IMPORTANT FEATURES OF FORGING
• Forging is a deformation processing of materials through compressive stress. It is carried out
either hot or cold.
• Forging is the process by which metal is heated and is shaped by plastic deformation by suitably
applying compressive force
• Usually the compressive force is in the form of hammer blows using a power hammer or a press.
Presses or hammers powered by compressed air,electricity,hydraulics or steam.
1. Drawn out: length increases, cross-section decreases
2. Upset: length decreases, cross-section increases
3. Squeezed in closed compression dies: produces multidirectional flow
• Produce a piece that is stronger than an equivalent cast or machined part
• Its refines the internal grain structure and improves physical properties of the metal (such as
strength, ductility and toughness)
• These are consistent from piece to piece, without any of the porosity, voids, inclusions and other
• Have high strength to weight ratio (design of aircraft frame members.)
• Production forging involves significant capital expenditure for machinery, tooling, facilities and
• A high-temperature furnace is required to heat ingots or billets
• Applications of forging include
4. Turbine disk,
5. Crank shaft,
6. Connecting rod,
7. Valve bodies,
8. Small components for hydraulic circuits etc.
CLASSIFICATION OF FORGING
• Based on type of loading(forging equipment's), it is classified in to following
1. Hammer forging
2. Press forging
• Based on the operating temperature of the workpiece, it is classified in to following
1. Hot forging
2. Warm forging
3. Cold forging
• Based on arrangement of dies,it is classified in to following
1. Open die forging
2. Closed die forging
STEPS INVOLVED IN FORGING PROCESS
• Sawing the extruded or continuously cast feedstock,
• Heating the blank,
• Upsetting or bending,
• Forging (rough and final forging),
• Heat treatment
• Final inspection.
This is the operation in which metal gets elongated with a reduction in the cross sedation area. For
this, a force is to be applied in a direction perpendiaulant to the length axis.
• Up setting:
• This is applied to increase the cross sectional area of the stock at the expanse of the length. To
achieve the length of upsetting force is applied in a direction parallel to the length axis, for example
forming of a bolt head.
• It a similar to material cross-section is decreased and length increased. To do this; the bottom fuller is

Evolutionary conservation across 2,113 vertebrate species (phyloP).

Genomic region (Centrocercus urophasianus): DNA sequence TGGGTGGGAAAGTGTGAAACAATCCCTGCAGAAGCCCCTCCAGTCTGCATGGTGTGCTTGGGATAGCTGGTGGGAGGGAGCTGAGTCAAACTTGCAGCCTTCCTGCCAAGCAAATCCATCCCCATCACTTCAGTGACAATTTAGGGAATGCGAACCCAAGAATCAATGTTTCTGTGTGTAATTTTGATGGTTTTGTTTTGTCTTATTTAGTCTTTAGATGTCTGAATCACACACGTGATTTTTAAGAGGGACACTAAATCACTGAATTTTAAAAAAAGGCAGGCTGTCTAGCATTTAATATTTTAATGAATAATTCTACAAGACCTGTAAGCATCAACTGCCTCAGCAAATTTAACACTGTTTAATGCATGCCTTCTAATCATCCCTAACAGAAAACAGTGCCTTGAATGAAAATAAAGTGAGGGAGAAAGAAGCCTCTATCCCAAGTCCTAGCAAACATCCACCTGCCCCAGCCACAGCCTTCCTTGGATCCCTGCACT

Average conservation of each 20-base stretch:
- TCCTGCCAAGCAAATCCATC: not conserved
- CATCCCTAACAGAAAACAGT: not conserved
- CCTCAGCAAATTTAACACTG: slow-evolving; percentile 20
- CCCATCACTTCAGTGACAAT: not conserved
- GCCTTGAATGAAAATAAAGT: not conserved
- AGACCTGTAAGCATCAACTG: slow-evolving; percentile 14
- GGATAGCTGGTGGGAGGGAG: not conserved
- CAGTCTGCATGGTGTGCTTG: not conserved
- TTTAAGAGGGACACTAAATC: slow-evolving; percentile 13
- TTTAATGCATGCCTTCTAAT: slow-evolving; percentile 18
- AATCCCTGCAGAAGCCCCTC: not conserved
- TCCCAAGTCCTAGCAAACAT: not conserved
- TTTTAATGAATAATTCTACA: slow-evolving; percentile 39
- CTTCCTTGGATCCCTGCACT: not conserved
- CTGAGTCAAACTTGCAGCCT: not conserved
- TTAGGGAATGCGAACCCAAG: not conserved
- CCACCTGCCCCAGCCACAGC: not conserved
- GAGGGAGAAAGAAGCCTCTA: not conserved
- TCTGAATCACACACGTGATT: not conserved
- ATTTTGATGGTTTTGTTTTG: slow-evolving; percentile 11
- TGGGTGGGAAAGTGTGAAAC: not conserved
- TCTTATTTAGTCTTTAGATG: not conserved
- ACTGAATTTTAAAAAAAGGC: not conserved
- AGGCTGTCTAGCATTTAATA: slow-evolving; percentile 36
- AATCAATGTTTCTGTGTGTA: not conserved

kept in angle hole with the heated stock over the fuller .The top fuller is then kept above the stock
and then with the sledge hammer, and the force is applied on the top fuller.
It is a process in which the metal piece is displaced to the desired shape by striking between two dies
edging is frequently as primary drop forging operation.
Bending is very common forging operation. It is an operation to give a turn to metal rod or plate. This is
required for those which have bends shapes.
It is a process of producing holes in motel plate is placed over the hollow cylindrical die. By pressing the
punch over the plate the hole is made.
Swaging is done to reduce and finish work for desire size and shape, usually either round or hexagonal. For
small jobs top and bottom swage pair is employed, where as for large work swage block can be used.
Swaging is a special type of forging in which metal is formed by a succession of rapid hammer blows
Swaging provides a reduced round cross section suitable for tapping, threading, upsetting or other
subsequent forming and machining operations.
• Flating and setting down:
• Fullering leaves a corrugated surface on the job. Even after a job is forged into shape with a hammer, the
marks of the hammer remains on the upper surface of the job. To remove hammer marks and corrugation
and in order to obtain a smooth surface on the job, a flatter or set hammer is used.
• This is the traditional forging operation done openly or in-openly dies by the village black smith
or modern shop floor by manual hammering or by the power hammer. The process involves
heating the stock in the black smith hearth and then beating it over the anvil. To get the desire
shape the operator has to manipulate the component in between the blows.
• Roll forging is a process where round or flat bar stock is reduced in thickness and increased in
• Roll forging is performed using two cylindrical or semi-cylindrical rolls, a heated bar is inserted
into the rolls and when it hits a spot the rolls rotate and the bar is progressively shaped as it is
rolled through the machine.
• The piece is then transferred to the next set of grooves or turned around and reinserted into the
• This continues until the desired shape and size is achieved. The advantage of this process is
there is no flash and it imparts a favorable grain structure into the workpiece.
• Rotary forging:
In this process the punch is given orbital rocking motion while pressing the workpiece. As a result
of this the area of contact between work and punch is reduced. Therefore lower forging loads are
sufficient. The final part is formed in several smaller steps. Example of parts produced by this
process include bevel gears, wheels, bearing rings